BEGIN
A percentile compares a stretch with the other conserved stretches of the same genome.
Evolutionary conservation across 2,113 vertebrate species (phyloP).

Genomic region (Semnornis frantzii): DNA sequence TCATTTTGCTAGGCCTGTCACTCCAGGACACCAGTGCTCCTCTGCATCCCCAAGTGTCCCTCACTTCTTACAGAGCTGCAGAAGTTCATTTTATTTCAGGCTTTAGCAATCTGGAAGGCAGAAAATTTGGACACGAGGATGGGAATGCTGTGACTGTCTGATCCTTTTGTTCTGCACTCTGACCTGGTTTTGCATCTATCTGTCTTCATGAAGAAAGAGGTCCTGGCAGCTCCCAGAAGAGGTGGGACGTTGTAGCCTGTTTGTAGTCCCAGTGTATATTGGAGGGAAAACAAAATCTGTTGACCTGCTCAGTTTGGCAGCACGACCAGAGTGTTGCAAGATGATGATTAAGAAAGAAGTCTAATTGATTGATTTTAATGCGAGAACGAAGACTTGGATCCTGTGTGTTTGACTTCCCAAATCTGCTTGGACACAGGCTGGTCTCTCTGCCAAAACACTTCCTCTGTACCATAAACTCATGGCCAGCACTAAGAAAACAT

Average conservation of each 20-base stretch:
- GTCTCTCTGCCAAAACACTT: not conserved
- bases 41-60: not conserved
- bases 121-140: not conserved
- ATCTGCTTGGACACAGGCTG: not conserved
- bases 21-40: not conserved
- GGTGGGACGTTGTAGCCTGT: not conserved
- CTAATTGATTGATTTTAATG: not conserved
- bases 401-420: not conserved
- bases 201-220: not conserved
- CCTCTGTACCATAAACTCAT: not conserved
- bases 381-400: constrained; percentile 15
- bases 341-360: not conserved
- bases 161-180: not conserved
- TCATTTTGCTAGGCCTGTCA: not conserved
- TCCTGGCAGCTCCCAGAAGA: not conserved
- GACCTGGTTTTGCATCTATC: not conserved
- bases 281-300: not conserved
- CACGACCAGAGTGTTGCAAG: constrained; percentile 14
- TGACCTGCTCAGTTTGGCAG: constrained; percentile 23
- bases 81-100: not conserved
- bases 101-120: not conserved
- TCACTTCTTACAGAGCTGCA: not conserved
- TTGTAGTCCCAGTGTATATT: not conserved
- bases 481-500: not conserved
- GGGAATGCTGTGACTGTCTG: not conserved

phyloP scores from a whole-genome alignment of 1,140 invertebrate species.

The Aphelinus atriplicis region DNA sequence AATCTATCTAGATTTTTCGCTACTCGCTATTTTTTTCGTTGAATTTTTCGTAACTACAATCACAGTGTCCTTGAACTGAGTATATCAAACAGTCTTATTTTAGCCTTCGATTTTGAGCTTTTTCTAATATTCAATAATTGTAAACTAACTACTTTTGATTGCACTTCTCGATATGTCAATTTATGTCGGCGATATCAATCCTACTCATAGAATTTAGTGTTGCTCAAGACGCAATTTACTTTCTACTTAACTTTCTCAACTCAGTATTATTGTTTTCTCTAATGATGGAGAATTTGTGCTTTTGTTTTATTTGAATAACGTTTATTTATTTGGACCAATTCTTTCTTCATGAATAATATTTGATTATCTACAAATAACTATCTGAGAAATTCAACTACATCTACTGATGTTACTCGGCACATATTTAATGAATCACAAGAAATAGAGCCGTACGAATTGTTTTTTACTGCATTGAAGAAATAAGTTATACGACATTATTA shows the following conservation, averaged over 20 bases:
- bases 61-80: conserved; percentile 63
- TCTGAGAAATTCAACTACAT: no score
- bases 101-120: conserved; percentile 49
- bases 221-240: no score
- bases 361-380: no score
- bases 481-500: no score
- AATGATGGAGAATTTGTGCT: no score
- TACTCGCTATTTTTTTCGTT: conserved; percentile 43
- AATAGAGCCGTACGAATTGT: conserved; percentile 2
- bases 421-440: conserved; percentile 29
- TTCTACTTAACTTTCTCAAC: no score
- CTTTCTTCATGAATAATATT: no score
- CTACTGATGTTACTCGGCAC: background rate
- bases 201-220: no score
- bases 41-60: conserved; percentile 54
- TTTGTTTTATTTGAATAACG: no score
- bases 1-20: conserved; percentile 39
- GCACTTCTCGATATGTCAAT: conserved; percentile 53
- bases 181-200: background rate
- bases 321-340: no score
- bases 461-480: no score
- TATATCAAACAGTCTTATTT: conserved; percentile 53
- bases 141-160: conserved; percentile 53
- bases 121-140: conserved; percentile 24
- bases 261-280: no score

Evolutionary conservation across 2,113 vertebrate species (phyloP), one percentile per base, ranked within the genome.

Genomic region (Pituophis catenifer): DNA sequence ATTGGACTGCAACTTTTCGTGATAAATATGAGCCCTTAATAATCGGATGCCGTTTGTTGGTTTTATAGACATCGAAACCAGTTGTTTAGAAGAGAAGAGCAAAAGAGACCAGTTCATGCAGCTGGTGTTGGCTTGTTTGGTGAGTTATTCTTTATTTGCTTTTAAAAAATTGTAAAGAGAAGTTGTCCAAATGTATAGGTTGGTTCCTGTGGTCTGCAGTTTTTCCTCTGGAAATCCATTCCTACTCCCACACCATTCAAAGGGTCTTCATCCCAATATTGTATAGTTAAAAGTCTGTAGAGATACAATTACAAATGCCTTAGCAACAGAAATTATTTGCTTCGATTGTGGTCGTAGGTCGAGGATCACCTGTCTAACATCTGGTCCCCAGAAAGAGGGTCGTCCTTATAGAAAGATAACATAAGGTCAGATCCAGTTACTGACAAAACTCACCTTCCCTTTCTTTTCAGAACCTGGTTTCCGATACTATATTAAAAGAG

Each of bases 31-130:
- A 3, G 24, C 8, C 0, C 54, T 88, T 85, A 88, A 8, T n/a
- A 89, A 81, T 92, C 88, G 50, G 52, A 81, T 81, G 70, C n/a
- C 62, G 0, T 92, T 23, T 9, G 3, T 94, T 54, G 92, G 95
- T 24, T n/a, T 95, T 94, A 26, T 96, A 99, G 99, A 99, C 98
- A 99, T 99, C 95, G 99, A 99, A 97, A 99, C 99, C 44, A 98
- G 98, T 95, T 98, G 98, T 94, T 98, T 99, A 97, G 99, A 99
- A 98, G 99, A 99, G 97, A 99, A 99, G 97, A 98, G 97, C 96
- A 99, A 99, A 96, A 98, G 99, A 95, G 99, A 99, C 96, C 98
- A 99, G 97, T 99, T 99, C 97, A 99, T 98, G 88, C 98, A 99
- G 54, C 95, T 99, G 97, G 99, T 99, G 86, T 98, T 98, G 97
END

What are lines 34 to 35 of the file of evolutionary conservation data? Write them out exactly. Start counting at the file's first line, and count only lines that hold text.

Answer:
- bases 101-120: conserved; percentile 49
- bases 221-240: no score